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Appaloosa Review

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by Casimir Harlow Feb 10, 2009 at 12:00 AM

    Appaloosa Review
    Westerns are certainly not to everybody's tastes. Perhaps it's that old cowboys and Indians image that has put off many viewers over the years - a stereotyped old-style Western with little depth or resonance. Even the Clint Eastwood era of Westerns had its ups and downs and, as with breaking into any genre for the first time, if you pick the wrong movie to ride with, you might be put off for life. John Wayne would have done that to me, had I not invested the time in Sergio Leone's incrementally good Dollars trilogy. But a few recent Westerns have taken things to another level - possibly starting with the biggest 'anti-Western', Unforgiven. The depth present here, the character development, it was all amazing, and led to a couple of great Robert Duvall Westerns - Open Range and Broken Trail - to further add to his earlier Lonesome Dove offering, as well as the tremendous Deadwood TV series. Amidst these modern classic Westerns, there are plenty of contenders, including the likes of Seraphim Falls, 3:10 to Yuma and Wyatt Earp, but these examples don't tend to quite be capable of going that extra mile, having that extra layer that truly pulls the movie out of its genre to becoming an all-time classic. Pick the right Western, and whatever your previous preferences, you could find yourself interested in a whole new genre. Which begs the question, is Appaloosa a contender or a champion?

    The set-up is simple, and will appear familiar to anybody who knows the genre - a small town policed inadequately by feeble sheriffs, and truly run by some rich but nasty man who practically has his own army. Enter some hired gun(s), who are commissioned to return law to the scared townsfolk. Cue confrontations aplenty as the (often vastly) outnumbered lawmen try and survive against the might of their despicable opponent. This was the underlying narrative behind many of the above-mentioned Westerns, and many that came before it, and does not stop some from being great, whilst others remain merely entertaining movies. Appaloosa sees Ed Harris's hired gun Virgil Cole and his right-hand man, Everett Hitch (Viggo Mortensen) ride into such a lawless town and offer up their services to sort the place out and put an end to the reign of Jeremy Iron's dictatorial rancher, Randall Bragg, who also happens to be a dab hand with a rifle. Taking a stern, 'I AM the law' Judge Dredd approach, Virgil suffers no fools and refuses to back down when faced with Braggs' threats. But after Bragg is accused of murder and brought in for trial, a chain of events is set into motion that leads the duo across the plains in search of justice.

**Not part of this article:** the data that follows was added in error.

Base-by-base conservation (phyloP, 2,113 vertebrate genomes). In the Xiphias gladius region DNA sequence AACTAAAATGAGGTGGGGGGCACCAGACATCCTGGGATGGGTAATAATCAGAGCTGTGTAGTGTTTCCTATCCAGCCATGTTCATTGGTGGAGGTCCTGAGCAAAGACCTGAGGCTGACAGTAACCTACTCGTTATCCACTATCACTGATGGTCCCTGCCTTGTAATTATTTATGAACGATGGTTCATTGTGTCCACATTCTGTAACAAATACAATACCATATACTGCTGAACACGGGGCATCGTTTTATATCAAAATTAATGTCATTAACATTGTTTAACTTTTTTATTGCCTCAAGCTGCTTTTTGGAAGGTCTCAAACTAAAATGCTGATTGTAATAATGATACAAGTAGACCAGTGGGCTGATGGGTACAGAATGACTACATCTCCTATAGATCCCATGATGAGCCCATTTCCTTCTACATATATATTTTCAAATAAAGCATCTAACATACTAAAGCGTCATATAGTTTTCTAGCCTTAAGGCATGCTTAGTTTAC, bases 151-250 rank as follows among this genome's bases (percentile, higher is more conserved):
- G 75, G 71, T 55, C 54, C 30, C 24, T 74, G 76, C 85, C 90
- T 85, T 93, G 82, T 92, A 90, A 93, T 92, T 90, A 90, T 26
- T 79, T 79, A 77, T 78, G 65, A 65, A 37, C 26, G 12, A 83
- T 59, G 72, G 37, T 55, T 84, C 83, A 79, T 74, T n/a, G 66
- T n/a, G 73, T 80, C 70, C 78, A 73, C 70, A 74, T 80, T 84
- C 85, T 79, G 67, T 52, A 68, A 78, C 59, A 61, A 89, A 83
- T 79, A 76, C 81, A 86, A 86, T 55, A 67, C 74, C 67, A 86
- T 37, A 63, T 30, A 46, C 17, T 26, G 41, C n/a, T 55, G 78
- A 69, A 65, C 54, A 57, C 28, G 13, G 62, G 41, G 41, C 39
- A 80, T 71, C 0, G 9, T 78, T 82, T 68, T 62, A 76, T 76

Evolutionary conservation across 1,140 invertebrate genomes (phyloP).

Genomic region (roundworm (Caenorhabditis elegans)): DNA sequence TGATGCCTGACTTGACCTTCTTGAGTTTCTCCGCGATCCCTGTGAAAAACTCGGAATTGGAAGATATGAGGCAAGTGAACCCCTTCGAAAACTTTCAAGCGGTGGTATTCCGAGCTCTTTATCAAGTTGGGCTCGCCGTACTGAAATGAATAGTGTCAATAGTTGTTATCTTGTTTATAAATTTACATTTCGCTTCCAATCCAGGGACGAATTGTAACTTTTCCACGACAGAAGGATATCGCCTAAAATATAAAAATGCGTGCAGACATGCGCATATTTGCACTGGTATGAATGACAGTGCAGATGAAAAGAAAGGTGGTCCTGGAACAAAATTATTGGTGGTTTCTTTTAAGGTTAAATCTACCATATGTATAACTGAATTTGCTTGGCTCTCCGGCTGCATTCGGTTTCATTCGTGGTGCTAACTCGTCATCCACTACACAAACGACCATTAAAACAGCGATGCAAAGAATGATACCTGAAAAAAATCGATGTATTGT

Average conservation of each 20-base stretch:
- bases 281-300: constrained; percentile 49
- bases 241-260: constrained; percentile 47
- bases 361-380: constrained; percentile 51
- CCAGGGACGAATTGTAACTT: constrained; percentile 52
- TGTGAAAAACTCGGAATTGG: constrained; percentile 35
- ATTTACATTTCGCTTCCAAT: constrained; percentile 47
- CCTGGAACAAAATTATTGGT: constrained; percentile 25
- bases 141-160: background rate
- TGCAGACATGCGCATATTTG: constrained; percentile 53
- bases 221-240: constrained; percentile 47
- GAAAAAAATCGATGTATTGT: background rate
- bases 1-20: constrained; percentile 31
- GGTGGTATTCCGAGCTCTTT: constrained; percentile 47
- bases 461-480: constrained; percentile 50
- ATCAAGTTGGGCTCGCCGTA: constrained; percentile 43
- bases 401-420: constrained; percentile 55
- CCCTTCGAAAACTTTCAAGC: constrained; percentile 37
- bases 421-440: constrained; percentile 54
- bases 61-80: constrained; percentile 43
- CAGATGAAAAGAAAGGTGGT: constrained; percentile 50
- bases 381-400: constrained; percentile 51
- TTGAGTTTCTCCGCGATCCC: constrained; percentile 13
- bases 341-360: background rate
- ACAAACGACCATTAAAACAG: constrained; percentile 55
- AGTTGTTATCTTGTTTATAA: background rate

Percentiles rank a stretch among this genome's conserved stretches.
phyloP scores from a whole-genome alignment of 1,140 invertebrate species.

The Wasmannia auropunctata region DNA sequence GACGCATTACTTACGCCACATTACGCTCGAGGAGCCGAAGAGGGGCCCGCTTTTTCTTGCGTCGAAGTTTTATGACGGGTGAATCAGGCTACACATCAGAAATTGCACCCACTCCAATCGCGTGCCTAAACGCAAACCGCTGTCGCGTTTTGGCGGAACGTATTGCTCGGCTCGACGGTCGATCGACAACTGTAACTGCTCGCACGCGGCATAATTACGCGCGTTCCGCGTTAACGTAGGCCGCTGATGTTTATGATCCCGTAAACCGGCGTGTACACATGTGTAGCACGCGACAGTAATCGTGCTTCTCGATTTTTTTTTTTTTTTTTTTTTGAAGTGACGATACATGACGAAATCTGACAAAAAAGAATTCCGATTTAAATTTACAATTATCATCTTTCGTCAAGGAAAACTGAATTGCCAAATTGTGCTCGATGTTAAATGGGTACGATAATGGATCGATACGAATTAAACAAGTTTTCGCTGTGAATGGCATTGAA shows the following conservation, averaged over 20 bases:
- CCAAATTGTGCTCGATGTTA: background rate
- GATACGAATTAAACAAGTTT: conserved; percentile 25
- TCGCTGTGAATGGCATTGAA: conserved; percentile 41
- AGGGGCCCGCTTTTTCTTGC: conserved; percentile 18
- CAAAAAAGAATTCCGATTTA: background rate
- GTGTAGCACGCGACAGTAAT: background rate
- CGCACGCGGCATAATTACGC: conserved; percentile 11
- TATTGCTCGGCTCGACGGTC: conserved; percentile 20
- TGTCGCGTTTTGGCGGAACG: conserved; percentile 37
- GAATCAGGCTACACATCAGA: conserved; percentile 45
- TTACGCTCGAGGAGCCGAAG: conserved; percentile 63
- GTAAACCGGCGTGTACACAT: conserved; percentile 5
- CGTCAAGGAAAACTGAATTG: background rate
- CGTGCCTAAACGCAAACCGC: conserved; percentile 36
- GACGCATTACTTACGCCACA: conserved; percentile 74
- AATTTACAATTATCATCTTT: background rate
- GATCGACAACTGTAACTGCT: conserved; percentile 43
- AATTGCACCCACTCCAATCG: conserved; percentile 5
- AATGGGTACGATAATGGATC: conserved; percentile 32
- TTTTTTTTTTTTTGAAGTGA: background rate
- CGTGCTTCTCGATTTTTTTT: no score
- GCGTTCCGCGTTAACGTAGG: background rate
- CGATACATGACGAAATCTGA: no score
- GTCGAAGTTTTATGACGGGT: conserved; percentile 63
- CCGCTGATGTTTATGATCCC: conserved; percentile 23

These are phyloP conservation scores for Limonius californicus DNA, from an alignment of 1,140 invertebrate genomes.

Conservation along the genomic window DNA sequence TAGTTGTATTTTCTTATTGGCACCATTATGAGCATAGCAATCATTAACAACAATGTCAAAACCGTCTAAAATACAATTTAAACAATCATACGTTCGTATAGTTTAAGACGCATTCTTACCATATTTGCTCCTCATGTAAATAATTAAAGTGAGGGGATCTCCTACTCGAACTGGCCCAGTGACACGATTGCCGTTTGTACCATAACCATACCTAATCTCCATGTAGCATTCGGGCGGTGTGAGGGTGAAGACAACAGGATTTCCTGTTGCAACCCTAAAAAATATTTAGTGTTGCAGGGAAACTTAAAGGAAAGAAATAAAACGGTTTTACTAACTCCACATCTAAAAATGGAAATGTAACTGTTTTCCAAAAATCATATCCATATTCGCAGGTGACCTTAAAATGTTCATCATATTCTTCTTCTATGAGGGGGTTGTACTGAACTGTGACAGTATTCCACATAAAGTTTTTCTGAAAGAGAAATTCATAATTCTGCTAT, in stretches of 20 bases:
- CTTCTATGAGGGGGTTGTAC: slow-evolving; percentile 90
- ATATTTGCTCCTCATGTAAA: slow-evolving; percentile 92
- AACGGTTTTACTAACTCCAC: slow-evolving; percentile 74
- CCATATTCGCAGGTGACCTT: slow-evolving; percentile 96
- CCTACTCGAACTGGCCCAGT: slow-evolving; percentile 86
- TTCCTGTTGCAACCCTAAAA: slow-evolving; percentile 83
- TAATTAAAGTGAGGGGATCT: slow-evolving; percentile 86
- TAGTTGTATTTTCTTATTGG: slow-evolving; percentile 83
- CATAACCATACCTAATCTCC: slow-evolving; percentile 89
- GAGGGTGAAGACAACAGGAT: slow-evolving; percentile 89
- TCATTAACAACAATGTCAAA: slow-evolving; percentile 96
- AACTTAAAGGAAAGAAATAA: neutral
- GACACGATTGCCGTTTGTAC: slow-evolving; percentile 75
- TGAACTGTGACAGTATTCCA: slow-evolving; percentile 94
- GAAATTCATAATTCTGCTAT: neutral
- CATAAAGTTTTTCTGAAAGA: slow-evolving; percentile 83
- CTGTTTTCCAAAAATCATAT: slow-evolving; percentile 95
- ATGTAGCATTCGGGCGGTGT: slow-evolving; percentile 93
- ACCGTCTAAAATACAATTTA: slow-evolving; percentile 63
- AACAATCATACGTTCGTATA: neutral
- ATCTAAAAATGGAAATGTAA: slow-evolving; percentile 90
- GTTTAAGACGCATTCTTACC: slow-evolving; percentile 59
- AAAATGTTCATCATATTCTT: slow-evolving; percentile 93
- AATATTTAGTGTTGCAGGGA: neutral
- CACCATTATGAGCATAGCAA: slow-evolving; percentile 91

Appaloosa has all the markings of a modern-day classic - beautifully captured open ranges, tense confrontations, gunfights with serious ramifications, and plenty of quiet, contemplative moments - but it does not quite hit the mark. Shot competently by Ed Harris (who previously directed himself in the starkly different Pollock), it is definitely a solid effort, with superior performances from himself and Viggo Mortensen, another nice villainous turn by Jeremy Irons, some unusually realistic gunfights and some original (if not altogether suitable) narrative developments.